For example, Classic account holders will pay a minimum transaction fee of $10 when they buy stocks on US exchanges. If you decide to buy stocks from the London Stock Exchange, the fees are 0.10% of the transaction’s value, with a minimum charge of £8. Therefore, it’s worth looking through our list of available exchanges and associated fees before you trade international equities. 

Then, once you’re comfortable with the charges and trading conditions, you need to accept the fact that making a profit isn’t guaranteed. You certainly can make a profit, but it’s far from certain.  

Disclaimer

The Saxo Bank Group entities each provide execution-only service and access to Analysis permitting a person to view and/or use content available on or via the website. This content is not intended to and does not change or expand on the execution-only service. Such access and use are at all times subject to (i) The Terms of Use; (ii) Full Disclaimer; (iii) The Risk Warning; (iv) the Rules of Engagement and (v) Notices applying to Saxo News & Research and/or its content in addition (where relevant) to the terms governing the use of hyperlinks on the website of a member of the Saxo Bank Group by which access to Saxo News & Research is gained. Such content is therefore provided as no more than information. In particular no advice is intended to be provided or to be relied on as provided nor endorsed by any Saxo Bank Group entity; nor is it to be construed as solicitation or an incentive provided to subscribe for or sell or purchase any financial instrument. All trading or investments you make must be pursuant to your own unprompted and informed self-directed decision. As such no Saxo Bank Group entity will have or be liable for any losses that you may sustain as a result of any investment decision made in reliance on information which is available on Saxo News & Research or as a result of the use of the Saxo News & Research. Orders given and trades effected are deemed intended to be given or effected for the account of the customer with the Saxo Bank Group entity operating in the jurisdiction in which the customer resides and/or with whom the customer opened and maintains his/her trading account. Saxo News & Research does not contain (and should not be construed as containing) financial, investment, tax or trading advice or advice of any sort offered, recommended or endorsed by Saxo Bank Group and should not be construed as a record of our trading prices, or as an offer, incentive or solicitation for the subscription, sale or purchase in any financial instrument. To the extent that any content is construed as investment research, you must note and accept that the content was not intended to and has not been prepared in accordance with legal requirements designed to promote the independence of investment research and as such, would be considered as a marketing communication under relevant laws.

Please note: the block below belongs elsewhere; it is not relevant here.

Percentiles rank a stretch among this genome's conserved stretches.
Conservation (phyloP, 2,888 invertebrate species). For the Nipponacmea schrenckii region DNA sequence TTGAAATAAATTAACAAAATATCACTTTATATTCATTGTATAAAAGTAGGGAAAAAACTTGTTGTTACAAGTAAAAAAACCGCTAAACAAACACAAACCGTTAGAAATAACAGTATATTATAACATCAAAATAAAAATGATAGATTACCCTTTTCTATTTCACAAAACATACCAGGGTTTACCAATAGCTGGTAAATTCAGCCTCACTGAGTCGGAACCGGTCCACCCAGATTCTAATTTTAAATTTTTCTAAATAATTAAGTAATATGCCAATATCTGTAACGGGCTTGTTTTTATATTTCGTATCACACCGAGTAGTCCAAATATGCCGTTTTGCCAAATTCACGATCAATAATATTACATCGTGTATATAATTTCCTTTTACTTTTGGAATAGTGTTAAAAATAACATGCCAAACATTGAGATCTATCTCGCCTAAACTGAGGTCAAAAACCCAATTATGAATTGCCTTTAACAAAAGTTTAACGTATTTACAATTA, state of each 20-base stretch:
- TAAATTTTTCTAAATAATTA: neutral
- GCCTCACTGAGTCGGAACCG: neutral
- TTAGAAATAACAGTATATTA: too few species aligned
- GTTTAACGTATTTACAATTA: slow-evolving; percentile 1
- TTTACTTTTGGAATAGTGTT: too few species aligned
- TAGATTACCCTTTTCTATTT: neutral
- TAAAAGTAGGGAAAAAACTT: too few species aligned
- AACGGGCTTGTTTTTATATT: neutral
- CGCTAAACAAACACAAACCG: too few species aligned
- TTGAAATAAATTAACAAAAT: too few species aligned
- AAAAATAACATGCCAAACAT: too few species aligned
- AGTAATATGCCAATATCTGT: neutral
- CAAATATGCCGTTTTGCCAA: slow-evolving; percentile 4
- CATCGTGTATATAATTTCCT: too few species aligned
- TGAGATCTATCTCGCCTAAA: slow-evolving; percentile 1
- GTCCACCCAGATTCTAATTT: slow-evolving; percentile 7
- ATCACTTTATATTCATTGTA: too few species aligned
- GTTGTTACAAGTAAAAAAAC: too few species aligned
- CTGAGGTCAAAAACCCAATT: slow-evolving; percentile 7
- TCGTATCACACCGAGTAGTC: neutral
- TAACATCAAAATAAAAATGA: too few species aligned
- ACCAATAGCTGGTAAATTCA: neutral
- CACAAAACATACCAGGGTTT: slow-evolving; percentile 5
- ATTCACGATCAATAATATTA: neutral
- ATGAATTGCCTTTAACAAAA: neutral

Please read our disclaimers:
Notification on Non-Independent Investment Research (https://www.home.saxo/legal/niird/notification)
Full disclaimer (https://www.home.saxo/legal/disclaimer/saxo-disclaimer)
Full disclaimer (https://www.home.saxo/legal/saxoselect-disclaimer/disclaimer)

Saxo Bank A/S (Headquarters)
Philip Heymans Alle 15
2900
Hellerup
Denmark

Contact Saxo

Select region

International
International

Trade responsibly
All trading carries risk. Read more. To help you understand the risks involved we have put together a series of Key Information Documents (KIDs) highlighting the risks and rewards related to each product. Read more

This website can be accessed worldwide however the information on the website is related to Saxo Bank A/S and is not specific to any entity of Saxo Bank Group. All clients will directly engage with Saxo Bank A/S and all client agreements will be entered into with Saxo Bank A/S and thus governed by Danish Law.

Apple and the Apple logo are trademarks of Apple Inc, registered in the US and other countries and regions. App Store is a service mark of Apple Inc. Google Play and the Google Play logo are trademarks of Google LLC.